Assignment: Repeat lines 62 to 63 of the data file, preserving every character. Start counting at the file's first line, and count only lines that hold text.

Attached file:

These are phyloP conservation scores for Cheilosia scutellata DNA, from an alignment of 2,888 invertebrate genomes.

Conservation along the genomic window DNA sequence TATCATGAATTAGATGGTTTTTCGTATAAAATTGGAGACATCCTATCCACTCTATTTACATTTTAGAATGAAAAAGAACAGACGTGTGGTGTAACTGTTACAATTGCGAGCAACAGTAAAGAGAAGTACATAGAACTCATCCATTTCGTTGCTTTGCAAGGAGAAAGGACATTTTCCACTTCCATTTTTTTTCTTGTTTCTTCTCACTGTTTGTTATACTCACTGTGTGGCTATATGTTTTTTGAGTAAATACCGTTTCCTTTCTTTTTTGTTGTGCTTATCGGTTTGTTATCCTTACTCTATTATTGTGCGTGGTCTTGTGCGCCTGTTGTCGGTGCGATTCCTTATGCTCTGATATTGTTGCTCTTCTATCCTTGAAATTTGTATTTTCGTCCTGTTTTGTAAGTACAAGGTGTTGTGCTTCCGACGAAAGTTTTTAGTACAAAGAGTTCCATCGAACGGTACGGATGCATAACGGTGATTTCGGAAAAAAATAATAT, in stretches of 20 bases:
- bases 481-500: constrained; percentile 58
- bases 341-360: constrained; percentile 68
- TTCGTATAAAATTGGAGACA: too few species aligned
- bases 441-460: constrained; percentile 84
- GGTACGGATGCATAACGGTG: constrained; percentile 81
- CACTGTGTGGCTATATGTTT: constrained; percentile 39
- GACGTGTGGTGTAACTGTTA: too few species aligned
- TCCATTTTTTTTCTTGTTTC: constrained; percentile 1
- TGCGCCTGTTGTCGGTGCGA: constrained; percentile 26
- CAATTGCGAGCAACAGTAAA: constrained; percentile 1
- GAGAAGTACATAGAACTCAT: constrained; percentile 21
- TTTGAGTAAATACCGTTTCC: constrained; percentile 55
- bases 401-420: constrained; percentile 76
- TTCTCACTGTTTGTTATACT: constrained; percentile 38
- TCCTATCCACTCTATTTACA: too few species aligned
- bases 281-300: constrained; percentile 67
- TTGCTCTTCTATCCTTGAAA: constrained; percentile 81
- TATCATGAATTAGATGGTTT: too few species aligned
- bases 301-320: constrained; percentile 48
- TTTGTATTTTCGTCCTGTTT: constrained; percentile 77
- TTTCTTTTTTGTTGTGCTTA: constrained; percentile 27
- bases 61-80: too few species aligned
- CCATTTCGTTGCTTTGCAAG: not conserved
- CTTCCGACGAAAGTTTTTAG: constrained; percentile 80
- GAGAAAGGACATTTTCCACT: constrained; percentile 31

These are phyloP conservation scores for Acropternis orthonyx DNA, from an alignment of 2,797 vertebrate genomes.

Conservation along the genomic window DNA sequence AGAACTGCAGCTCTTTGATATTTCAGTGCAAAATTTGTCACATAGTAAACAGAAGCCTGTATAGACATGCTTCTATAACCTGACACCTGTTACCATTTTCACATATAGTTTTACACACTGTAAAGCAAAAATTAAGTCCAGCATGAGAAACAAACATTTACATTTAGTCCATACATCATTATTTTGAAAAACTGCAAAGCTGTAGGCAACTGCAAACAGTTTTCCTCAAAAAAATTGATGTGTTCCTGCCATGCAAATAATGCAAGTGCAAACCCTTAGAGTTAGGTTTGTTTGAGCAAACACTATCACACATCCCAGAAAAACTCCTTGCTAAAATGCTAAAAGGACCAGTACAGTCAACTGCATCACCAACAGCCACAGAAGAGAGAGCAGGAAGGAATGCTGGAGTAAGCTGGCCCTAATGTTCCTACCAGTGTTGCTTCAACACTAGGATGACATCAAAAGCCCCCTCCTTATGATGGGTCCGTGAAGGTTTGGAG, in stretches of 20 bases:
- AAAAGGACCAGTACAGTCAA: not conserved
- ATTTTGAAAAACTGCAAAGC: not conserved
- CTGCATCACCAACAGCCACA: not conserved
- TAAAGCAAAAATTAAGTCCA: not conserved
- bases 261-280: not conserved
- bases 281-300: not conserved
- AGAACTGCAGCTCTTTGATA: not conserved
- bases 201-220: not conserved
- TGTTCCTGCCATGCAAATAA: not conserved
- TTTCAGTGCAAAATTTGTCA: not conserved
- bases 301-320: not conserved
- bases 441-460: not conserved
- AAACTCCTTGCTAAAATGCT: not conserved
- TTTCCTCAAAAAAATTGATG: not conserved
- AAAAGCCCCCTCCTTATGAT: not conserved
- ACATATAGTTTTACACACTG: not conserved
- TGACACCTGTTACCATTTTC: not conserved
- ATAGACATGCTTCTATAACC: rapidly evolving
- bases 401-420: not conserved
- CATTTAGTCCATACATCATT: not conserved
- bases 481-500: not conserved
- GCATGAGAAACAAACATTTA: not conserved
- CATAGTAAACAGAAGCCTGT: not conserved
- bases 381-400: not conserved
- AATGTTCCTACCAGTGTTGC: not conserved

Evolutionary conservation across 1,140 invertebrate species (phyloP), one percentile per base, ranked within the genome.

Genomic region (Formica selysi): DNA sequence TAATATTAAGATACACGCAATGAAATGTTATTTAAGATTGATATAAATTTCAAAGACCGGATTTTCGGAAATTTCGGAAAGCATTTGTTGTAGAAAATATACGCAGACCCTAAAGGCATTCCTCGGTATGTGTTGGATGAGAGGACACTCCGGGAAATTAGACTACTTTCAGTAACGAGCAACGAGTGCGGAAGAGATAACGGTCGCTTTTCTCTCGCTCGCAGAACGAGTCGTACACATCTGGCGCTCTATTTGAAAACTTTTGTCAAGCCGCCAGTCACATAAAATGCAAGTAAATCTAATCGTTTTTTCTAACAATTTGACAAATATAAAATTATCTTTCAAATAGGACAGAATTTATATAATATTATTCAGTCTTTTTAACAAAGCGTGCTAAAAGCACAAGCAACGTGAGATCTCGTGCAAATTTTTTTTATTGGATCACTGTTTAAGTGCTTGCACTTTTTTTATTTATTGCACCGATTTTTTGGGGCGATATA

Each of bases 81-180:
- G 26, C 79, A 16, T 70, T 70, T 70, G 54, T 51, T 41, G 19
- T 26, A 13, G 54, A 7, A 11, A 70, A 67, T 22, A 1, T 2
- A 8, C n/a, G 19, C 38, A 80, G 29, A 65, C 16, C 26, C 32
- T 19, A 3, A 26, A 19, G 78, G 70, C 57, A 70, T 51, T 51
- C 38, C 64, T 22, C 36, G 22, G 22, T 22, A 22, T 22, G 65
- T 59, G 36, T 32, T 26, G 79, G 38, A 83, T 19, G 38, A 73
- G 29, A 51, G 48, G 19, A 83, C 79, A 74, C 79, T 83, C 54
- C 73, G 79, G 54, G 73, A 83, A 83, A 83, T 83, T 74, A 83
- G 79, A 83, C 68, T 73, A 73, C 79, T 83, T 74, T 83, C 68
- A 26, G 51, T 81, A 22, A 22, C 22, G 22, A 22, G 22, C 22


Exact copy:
- C 38, C 64, T 22, C 36, G 22, G 22, T 22, A 22, T 22, G 65
- T 59, G 36, T 32, T 26, G 79, G 38, A 83, T 19, G 38, A 73